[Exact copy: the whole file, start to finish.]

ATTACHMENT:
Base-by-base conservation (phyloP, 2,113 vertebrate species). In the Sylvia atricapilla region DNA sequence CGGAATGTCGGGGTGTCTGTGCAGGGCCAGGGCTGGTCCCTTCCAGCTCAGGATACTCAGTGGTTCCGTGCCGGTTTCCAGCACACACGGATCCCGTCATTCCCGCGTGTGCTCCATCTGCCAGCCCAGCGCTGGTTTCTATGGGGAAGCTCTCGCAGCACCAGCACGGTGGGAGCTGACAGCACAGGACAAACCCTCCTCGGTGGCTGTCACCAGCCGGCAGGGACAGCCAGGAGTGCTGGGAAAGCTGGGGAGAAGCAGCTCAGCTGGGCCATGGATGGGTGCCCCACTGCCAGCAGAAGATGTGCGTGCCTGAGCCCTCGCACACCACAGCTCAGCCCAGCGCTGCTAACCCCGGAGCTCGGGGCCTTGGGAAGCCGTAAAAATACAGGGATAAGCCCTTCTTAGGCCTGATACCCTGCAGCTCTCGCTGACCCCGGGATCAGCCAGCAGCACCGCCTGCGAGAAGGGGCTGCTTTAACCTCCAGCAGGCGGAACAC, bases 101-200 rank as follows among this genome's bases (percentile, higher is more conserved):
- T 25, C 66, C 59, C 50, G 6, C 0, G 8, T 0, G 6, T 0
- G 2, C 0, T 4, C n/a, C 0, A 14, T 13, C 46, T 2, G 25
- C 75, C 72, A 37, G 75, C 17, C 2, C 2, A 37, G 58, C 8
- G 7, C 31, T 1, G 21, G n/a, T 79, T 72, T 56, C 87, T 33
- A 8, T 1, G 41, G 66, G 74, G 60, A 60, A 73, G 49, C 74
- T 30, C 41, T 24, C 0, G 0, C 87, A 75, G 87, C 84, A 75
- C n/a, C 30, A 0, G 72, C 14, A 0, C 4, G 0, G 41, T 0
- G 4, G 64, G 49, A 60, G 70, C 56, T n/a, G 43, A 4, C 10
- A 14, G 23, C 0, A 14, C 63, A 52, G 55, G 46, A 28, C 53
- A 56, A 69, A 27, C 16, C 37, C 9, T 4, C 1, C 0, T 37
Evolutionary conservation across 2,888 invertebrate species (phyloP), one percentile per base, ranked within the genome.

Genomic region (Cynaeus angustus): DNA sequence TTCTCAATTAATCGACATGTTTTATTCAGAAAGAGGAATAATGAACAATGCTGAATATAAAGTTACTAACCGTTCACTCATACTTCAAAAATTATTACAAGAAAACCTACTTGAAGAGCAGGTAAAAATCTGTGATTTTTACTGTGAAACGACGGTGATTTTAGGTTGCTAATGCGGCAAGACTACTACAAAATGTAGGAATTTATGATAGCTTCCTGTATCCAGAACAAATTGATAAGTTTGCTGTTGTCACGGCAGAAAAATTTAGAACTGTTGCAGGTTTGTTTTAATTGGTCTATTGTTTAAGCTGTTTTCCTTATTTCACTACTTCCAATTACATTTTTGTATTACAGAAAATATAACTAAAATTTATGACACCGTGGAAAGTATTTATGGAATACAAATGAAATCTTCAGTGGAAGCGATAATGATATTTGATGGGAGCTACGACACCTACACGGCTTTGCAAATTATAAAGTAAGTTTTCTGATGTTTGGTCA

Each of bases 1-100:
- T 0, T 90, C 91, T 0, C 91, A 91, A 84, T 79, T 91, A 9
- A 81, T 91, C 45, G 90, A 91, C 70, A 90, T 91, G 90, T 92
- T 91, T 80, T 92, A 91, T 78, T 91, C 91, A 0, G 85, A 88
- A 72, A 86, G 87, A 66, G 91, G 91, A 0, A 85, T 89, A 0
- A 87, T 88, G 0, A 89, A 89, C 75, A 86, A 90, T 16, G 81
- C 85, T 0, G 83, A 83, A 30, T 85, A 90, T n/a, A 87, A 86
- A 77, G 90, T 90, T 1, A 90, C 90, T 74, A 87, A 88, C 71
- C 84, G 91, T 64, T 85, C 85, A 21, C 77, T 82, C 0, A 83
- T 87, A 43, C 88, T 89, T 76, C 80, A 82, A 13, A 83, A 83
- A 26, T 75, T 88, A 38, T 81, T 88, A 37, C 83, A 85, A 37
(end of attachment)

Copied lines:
Base-by-base conservation (phyloP, 2,113 vertebrate species). In the Sylvia atricapilla region DNA sequence CGGAATGTCGGGGTGTCTGTGCAGGGCCAGGGCTGGTCCCTTCCAGCTCAGGATACTCAGTGGTTCCGTGCCGGTTTCCAGCACACACGGATCCCGTCATTCCCGCGTGTGCTCCATCTGCCAGCCCAGCGCTGGTTTCTATGGGGAAGCTCTCGCAGCACCAGCACGGTGGGAGCTGACAGCACAGGACAAACCCTCCTCGGTGGCTGTCACCAGCCGGCAGGGACAGCCAGGAGTGCTGGGAAAGCTGGGGAGAAGCAGCTCAGCTGGGCCATGGATGGGTGCCCCACTGCCAGCAGAAGATGTGCGTGCCTGAGCCCTCGCACACCACAGCTCAGCCCAGCGCTGCTAACCCCGGAGCTCGGGGCCTTGGGAAGCCGTAAAAATACAGGGATAAGCCCTTCTTAGGCCTGATACCCTGCAGCTCTCGCTGACCCCGGGATCAGCCAGCAGCACCGCCTGCGAGAAGGGGCTGCTTTAACCTCCAGCAGGCGGAACAC, bases 101-200 rank as follows among this genome's bases (percentile, higher is more conserved):
- T 25, C 66, C 59, C 50, G 6, C 0, G 8, T 0, G 6, T 0
- G 2, C 0, T 4, C n/a, C 0, A 14, T 13, C 46, T 2, G 25
- C 75, C 72, A 37, G 75, C 17, C 2, C 2, A 37, G 58, C 8
- G 7, C 31, T 1, G 21, G n/a, T 79, T 72, T 56, C 87, T 33
- A 8, T 1, G 41, G 66, G 74, G 60, A 60, A 73, G 49, C 74
- T 30, C 41, T 24, C 0, G 0, C 87, A 75, G 87, C 84, A 75
- C n/a, C 30, A 0, G 72, C 14, A 0, C 4, G 0, G 41, T 0
- G 4, G 64, G 49, A 60, G 70, C 56, T n/a, G 43, A 4, C 10
- A 14, G 23, C 0, A 14, C 63, A 52, G 55, G 46, A 28, C 53
- A 56, A 69, A 27, C 16, C 37, C 9, T 4, C 1, C 0, T 37
Evolutionary conservation across 2,888 invertebrate species (phyloP), one percentile per base, ranked within the genome.

Genomic region (Cynaeus angustus): DNA sequence TTCTCAATTAATCGACATGTTTTATTCAGAAAGAGGAATAATGAACAATGCTGAATATAAAGTTACTAACCGTTCACTCATACTTCAAAAATTATTACAAGAAAACCTACTTGAAGAGCAGGTAAAAATCTGTGATTTTTACTGTGAAACGACGGTGATTTTAGGTTGCTAATGCGGCAAGACTACTACAAAATGTAGGAATTTATGATAGCTTCCTGTATCCAGAACAAATTGATAAGTTTGCTGTTGTCACGGCAGAAAAATTTAGAACTGTTGCAGGTTTGTTTTAATTGGTCTATTGTTTAAGCTGTTTTCCTTATTTCACTACTTCCAATTACATTTTTGTATTACAGAAAATATAACTAAAATTTATGACACCGTGGAAAGTATTTATGGAATACAAATGAAATCTTCAGTGGAAGCGATAATGATATTTGATGGGAGCTACGACACCTACACGGCTTTGCAAATTATAAAGTAAGTTTTCTGATGTTTGGTCA

Each of bases 1-100:
- T 0, T 90, C 91, T 0, C 91, A 91, A 84, T 79, T 91, A 9
- A 81, T 91, C 45, G 90, A 91, C 70, A 90, T 91, G 90, T 92
- T 91, T 80, T 92, A 91, T 78, T 91, C 91, A 0, G 85, A 88
- A 72, A 86, G 87, A 66, G 91, G 91, A 0, A 85, T 89, A 0
- A 87, T 88, G 0, A 89, A 89, C 75, A 86, A 90, T 16, G 81
- C 85, T 0, G 83, A 83, A 30, T 85, A 90, T n/a, A 87, A 86
- A 77, G 90, T 90, T 1, A 90, C 90, T 74, A 87, A 88, C 71
- C 84, G 91, T 64, T 85, C 85, A 21, C 77, T 82, C 0, A 83
- T 87, A 43, C 88, T 89, T 76, C 80, A 82, A 13, A 83, A 83
- A 26, T 75, T 88, A 38, T 81, T 88, A 37, C 83, A 85, A 37